Never before 2020 can I recall handing cash to poor people waiting at street lights. I believed, and I’m pretty sure I was told, it’s better to give to the organizations that can help them find housing, food and employment.
I see weathered men with the handwritten cardboard signs that say, “Anything helps,” or “Need $ for shoes.” I think, you probably have shoes. You made it to this median, to stand next to a traffic light near a popular freeway on ramp. And now the shoes are in the backpack next to you. These days, though, I start to shift around in the drivers seat to reach my wallet, power down the window and hand over a few dollars. Because who the hell am I to know? The truth is there’s a person who is very clearly telling me they could use some money, and I am literally sitting on cash as I look at them.
Don’t get me wrong. We all should support the charities and nonprofit organizations that support the homeless and near-homeless. They get people in need what they need — warm food, warm beds, warm showers. My sister works for a food bank, and she will tell you writing a check to your local food bank helps people. Food banks can get more food for the dollar than you can, and they can more efficiently deliver it to the people — adults and children alike — who need it.
The person who got me to literally open my wallet, in addition to opening my checkbook, was Pope Francis, in comments that took a few years to sink in with me.
“There are many arguments to justify oneself when you do not give alms. ‘But what, I give money and then he spends it on a glass of wine?’ If a glass of wine is the only happiness he has in life, that is fine. Instead, ask yourself what you do secretly. What ‘happiness’ do you seek in private? Or, on the contrary to him, you are more fortunate, with a house, a wife, children, which leads you to say, ‘Take care of him yourselves’. Help is always right.”Pope Francis
I took it as a reminder that we shouldn’t anoint ourselves social worker, judge and financial advisor to beggars. They are people. A person asked something of you, and God considers your response to that fellow human, not your analysis of the causes of poverty.
It got me to thinking about who is in my mind when I do give. First, I’m not that generous overall. Something to work on. But on top of not being especially generous, I used to give only to organizations, not to individuals. Then I realized when I made donations online to do-gooders, maybe subconsciously I imagined I was giving it to a more trustworthy person. A person like me, with a house and a degree and pants that fit.
What I definitely was not doing was giving to the poor people I saw with my eyes in real life. I was not responding to the signs written in black Sharpie, or the words repeatedly directed to me on sidewalks and in parking lots: “Do you have a few bucks you could spare?”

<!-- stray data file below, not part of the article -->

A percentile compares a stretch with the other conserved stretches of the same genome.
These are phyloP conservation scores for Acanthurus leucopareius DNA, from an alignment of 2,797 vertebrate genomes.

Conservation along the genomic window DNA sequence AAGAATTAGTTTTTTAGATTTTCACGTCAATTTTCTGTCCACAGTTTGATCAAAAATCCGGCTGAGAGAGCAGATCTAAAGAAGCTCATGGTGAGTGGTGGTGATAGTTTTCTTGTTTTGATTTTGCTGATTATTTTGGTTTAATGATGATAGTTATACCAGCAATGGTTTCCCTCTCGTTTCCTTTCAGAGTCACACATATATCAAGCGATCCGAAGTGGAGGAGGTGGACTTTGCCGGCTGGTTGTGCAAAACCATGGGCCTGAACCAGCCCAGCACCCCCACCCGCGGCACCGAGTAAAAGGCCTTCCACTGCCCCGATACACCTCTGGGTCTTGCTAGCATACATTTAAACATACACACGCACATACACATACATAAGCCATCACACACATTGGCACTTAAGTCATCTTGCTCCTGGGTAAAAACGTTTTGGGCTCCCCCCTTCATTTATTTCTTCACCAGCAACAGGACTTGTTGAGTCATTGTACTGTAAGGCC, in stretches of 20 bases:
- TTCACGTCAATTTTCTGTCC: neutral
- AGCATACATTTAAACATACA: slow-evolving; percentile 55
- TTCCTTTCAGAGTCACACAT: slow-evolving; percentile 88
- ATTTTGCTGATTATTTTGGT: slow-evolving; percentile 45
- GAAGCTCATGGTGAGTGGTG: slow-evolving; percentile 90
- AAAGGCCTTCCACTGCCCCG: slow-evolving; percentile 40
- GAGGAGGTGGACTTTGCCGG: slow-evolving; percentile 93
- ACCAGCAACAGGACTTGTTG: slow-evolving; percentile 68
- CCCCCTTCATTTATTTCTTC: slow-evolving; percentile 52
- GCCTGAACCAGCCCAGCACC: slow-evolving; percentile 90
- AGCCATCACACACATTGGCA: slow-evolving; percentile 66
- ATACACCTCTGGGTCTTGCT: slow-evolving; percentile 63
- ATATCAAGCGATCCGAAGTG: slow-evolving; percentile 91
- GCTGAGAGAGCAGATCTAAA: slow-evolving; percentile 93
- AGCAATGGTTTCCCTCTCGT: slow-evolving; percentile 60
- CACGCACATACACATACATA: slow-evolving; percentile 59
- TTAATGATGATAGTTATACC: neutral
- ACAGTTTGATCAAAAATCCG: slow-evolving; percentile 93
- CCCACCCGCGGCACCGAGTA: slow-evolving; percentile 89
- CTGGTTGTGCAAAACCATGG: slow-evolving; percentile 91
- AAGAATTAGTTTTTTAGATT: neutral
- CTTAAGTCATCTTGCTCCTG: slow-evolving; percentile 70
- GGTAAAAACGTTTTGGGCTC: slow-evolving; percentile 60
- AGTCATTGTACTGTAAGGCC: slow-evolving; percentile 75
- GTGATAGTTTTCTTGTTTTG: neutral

What I would say is, “Sorry, man.” And yes, it’s almost always a man asking — not actually always, but nearly. But maybe what I meant was, “I don’t give money to people with missing teeth, or unwashed hair, or three coats on.”
So, I’m trying to change that. I’m trying to do something that’s hard for me, which is to physically part with my hard-earned cash. To give that money I got for doing my professional job to a stranger who will do whatever he damn well pleases with it. Because that’s what is being asked of me.
Just to be clear, I am not holding myself out as some kind of expert on donation, or even as significant donor to any cause. As my wife frequently remarks, I can pinch pennies until they scream. So you do what you like, fair reader. I’m not the judge. I’m just sharing a way of thinking about giving that has been meaningful to me. I think I’m not supposed to begrudgingly make my donation via the mail or Internet to an abstract good cause just so I can ignore the panhandler and still feel like I’m a contributing member of society.
It’s been dawning on me that I am probably supposed to be listening to the fellow humans who come up to me and ask me for a favor. I don’t have to do as they ask. I’m allowed to consider and choose. But I should actually consider. I should listen to the real voices reaching my ears, the signs my eyes behold out in the sun and rain.
I didn’t know it until I wrote this post and looked up the Pope’s full comments, but Francis also reminded people to use their eyes — to look into the eyes of the poor. Here’s the rest of his comment.
“Certainly, it is not a good thing just to throw a few coins at the poor. The gesture is important, helping those who ask, looking them in the eyes and touching their hands. Tossing the money without looking in the eyes, that is not the gesture of a Christian. Teaching in charity is not about offloading one’s own sense of guilt, but it is touching, looking at our inner poverty that the Lord understands and saves. Because we all have inner poverty”.Pope Francis